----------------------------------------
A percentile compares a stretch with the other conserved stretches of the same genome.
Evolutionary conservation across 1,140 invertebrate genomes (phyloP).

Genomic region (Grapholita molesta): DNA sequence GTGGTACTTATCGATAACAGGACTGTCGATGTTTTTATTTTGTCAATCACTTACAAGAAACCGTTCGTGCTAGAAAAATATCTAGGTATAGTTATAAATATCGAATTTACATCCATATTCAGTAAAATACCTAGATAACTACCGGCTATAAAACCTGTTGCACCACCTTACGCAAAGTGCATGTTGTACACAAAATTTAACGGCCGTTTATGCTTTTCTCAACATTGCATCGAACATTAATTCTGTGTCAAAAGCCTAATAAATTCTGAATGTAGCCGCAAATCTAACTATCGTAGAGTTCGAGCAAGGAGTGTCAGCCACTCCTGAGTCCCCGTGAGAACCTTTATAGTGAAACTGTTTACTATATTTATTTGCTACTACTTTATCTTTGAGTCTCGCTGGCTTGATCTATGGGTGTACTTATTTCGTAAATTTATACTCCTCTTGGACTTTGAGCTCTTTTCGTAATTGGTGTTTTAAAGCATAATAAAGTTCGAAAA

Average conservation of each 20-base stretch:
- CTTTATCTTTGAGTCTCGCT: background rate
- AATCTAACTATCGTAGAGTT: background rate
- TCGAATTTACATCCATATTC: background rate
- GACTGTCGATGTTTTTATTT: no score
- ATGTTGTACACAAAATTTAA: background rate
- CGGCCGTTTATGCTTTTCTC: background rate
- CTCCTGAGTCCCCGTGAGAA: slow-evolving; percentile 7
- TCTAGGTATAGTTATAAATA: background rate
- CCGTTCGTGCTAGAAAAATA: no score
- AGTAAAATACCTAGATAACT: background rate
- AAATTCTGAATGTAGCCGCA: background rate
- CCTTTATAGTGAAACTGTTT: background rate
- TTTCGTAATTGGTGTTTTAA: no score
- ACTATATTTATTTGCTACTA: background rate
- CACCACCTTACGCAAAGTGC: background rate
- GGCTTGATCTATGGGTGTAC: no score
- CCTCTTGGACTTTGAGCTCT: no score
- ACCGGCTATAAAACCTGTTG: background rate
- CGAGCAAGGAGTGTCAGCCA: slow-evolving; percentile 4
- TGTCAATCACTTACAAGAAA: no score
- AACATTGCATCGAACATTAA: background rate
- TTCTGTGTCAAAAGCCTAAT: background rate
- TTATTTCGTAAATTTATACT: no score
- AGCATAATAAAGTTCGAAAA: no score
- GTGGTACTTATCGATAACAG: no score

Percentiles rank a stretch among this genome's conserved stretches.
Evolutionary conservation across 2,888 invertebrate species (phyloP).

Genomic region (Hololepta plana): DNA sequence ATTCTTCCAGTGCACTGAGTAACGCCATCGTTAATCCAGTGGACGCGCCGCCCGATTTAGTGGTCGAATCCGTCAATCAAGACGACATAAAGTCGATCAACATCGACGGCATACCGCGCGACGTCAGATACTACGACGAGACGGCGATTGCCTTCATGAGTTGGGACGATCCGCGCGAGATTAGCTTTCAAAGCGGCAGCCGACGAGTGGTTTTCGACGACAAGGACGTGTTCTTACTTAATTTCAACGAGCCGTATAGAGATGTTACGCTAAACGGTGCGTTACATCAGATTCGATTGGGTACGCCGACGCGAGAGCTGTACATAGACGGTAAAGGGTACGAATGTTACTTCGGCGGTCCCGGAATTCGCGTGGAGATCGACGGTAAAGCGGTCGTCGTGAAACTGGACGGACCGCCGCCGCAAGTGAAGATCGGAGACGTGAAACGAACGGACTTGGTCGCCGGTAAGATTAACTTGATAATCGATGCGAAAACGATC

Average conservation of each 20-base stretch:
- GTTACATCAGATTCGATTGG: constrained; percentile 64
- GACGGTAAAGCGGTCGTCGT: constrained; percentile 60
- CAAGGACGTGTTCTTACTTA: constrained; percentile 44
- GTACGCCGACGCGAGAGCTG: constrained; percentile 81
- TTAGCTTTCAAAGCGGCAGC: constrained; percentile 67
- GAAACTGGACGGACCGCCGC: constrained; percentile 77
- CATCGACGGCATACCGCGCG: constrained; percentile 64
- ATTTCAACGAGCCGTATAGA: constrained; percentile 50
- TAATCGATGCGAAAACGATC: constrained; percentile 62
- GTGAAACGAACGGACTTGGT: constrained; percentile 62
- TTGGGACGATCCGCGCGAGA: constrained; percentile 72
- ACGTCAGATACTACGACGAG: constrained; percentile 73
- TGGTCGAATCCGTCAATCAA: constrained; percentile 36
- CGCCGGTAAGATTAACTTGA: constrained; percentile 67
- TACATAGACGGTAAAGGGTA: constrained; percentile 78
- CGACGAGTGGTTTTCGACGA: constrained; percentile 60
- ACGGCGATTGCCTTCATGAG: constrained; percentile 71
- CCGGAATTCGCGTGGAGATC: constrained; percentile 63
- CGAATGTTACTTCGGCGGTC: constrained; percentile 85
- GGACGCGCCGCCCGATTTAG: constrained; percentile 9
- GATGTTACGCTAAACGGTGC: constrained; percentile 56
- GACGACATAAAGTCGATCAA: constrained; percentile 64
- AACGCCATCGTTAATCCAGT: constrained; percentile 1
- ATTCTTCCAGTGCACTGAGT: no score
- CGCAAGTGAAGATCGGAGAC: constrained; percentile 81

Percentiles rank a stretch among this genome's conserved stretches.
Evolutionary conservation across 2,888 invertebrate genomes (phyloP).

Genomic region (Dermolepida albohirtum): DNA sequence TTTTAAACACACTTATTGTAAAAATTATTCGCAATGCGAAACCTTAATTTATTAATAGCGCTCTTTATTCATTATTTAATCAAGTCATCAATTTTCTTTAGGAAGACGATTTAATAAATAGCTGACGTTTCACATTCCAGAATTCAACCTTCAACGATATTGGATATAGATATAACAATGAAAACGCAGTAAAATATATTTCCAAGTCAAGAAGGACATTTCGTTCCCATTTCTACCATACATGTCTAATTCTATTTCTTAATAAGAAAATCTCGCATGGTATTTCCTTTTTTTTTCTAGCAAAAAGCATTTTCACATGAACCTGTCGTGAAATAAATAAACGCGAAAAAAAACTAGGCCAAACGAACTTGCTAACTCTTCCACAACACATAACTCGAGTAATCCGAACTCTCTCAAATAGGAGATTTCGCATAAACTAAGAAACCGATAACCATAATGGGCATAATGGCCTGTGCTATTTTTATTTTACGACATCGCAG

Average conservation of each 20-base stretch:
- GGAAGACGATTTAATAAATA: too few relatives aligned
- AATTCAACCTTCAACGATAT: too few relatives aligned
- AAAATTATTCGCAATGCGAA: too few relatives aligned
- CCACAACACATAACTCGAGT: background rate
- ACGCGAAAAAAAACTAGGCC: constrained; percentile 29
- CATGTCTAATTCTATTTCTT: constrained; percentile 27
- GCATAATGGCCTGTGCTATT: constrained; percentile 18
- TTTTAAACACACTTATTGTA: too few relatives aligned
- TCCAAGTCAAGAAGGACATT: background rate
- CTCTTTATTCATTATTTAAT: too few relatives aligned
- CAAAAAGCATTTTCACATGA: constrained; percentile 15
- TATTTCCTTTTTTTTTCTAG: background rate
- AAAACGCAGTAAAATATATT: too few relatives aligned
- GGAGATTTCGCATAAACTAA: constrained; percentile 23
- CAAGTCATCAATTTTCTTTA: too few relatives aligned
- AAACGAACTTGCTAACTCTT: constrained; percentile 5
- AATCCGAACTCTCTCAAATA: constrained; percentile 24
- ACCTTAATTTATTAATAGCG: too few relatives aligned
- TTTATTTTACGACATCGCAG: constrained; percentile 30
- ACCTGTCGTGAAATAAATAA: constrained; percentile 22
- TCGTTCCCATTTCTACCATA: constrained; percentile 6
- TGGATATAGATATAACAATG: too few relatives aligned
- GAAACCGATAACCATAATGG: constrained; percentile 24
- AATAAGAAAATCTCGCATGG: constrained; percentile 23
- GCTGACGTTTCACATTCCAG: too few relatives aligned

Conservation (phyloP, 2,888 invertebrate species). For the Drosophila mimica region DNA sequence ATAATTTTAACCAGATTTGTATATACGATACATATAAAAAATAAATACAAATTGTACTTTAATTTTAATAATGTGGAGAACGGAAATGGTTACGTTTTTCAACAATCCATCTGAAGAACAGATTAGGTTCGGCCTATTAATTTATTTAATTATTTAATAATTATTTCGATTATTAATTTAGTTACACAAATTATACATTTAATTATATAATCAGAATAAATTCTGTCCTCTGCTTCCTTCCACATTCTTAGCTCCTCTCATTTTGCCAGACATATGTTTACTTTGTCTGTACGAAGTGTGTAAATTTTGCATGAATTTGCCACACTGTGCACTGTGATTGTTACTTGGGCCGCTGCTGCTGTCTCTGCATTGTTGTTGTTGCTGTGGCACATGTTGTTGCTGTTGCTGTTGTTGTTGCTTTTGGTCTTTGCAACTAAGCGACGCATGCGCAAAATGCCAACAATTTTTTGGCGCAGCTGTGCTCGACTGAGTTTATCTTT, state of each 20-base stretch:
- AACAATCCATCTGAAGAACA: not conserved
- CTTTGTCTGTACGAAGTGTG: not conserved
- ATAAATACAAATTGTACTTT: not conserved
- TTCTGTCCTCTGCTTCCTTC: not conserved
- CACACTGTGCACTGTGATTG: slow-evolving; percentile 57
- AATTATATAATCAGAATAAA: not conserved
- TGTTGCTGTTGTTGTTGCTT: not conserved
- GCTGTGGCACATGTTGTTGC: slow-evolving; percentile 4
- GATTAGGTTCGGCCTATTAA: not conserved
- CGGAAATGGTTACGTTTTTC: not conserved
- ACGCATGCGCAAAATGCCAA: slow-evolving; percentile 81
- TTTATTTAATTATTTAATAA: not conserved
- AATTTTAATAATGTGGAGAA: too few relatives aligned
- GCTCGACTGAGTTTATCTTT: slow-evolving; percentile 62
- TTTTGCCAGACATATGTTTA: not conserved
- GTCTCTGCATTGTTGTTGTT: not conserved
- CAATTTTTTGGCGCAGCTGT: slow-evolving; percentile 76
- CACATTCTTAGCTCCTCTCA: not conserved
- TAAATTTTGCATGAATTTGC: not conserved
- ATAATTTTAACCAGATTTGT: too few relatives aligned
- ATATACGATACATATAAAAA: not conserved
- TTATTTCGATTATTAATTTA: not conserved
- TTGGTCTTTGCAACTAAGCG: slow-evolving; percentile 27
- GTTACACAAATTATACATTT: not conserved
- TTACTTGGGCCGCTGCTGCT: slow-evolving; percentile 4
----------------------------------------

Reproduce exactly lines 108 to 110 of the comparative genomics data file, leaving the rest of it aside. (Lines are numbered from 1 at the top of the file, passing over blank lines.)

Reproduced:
- ATAATTTTAACCAGATTTGT: too few relatives aligned
- ATATACGATACATATAAAAA: not conserved
- TTATTTCGATTATTAATTTA: not conserved